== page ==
Our research indicates that the Supreme Court produces opinions that borrow more from the briefs written by experienced attorneys than from the others. The court’s opinions are legal precedents that dictate the law in that area and define the decision’s impact. That happened in Dobbs; attorneys with more Supreme Court experience filed briefs that were more likely to be similar to the final opinions, while briefs by attorneys with less Supreme Court experience were less likely to resemble the final results.

These approaches may help us estimate results in upcoming cases

We can use these tools to examine upcoming cases as well. On Monday, the court will hear oral arguments in Sackett v. Environmental Protection Agency, which looks at the U.S. Court of Appeals for the 9th Circuit’s test for assessing whether wetlands fall under the Clean Water Act. Here, the sides are relatively balanced in both the information they provide and the resources they have available, although the petitioners — who seek a more restrictive understanding of the Clean Water Act — have a slight advantage.

As you can see in the figure below, the petitioners offer lengthier briefs, but those are not particularly novel. However, they do have more experienced attorneys.

On Tuesday, the court will hear arguments in Merrill v. Milligan, about an Alabama redistricting plan that the Northern District of Alabama ruled dilutes Black votes and therefore violates the Voting Rights Act. Here, the petitioners — who argue that the redistricting plan does violate the Voting Rights Act — offer the most information and are backed by more resources, as you can see in the next figure, with briefs supporting that are numerous, longer and less novel. (Perhaps counterintuitively, we have found that consistency among large groups of briefs — avoiding new arguments and coordinating among themselves — is a good sign for that side.) Although the court asks amicus filers not to repeat information found in other briefs, we, like other scholars, have found evidence that repetition helps that side. The petitioners, who oppose Alabama’s redistricting plan, also have more experienced attorneys.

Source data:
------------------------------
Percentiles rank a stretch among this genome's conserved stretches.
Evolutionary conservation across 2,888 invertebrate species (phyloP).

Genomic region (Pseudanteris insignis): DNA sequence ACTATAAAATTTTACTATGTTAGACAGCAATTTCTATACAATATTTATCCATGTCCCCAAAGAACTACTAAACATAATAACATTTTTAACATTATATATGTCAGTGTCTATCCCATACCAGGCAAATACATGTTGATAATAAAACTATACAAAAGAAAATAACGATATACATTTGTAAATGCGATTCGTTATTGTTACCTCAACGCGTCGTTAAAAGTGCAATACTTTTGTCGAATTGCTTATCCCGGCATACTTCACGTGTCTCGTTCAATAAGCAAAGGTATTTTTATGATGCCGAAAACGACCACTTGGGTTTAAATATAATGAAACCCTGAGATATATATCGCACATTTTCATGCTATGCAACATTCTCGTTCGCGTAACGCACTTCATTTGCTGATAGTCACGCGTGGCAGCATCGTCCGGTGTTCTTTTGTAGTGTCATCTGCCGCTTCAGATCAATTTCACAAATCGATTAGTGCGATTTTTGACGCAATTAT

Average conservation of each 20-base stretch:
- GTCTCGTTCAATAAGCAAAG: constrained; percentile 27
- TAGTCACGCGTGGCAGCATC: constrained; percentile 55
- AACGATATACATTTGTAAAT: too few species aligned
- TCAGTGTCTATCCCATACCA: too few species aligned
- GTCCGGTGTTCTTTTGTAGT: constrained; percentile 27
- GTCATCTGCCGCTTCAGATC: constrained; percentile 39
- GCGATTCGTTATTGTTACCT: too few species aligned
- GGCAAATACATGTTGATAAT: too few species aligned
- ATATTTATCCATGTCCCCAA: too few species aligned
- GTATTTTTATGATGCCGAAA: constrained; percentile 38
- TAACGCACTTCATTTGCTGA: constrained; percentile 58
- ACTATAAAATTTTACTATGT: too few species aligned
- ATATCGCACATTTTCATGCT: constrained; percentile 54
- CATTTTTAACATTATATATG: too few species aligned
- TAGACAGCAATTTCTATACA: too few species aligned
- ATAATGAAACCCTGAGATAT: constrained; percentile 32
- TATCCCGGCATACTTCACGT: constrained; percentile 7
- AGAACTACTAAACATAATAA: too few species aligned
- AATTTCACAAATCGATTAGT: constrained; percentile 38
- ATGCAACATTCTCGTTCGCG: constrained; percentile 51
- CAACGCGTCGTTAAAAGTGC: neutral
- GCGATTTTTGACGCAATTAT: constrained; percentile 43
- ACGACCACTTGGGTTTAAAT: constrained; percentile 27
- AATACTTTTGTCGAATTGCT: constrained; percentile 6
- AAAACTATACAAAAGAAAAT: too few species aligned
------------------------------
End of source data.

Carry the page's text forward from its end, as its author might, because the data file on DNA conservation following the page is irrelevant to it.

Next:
The Supreme Court took a case on the EPA's authority that could undo most federal laws

Of course, the justices make their own decisions; they could well rule for the side that looks, to us, less fully briefed. And it’s also true that justices are influenced by their own ideologies — and that the Supreme Court tends to take cases to reverse lower courts’ rulings.

But the amount and kind of information flowing to the court, the attorneys’ levels of experience, and resources brought to bear in that litigation also matter. If our analysis is correct, observers might be surprised by this highly conservative court deciding in Merrill that Alabama has indeed violated the Voting Rights Act and must draw its district map all over again.

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Morgan L.W. Hazelton is an associate professor of political science and law (by courtesy) at Saint Louis University.

Rachael K. Hinkle is an associate professor of political science at the University at Buffalo, SUNY.

Together they are authors of Persuading the Supreme Court: The Significance of Briefs in Judicial Decision-Making (University of Kansas Press, 2022).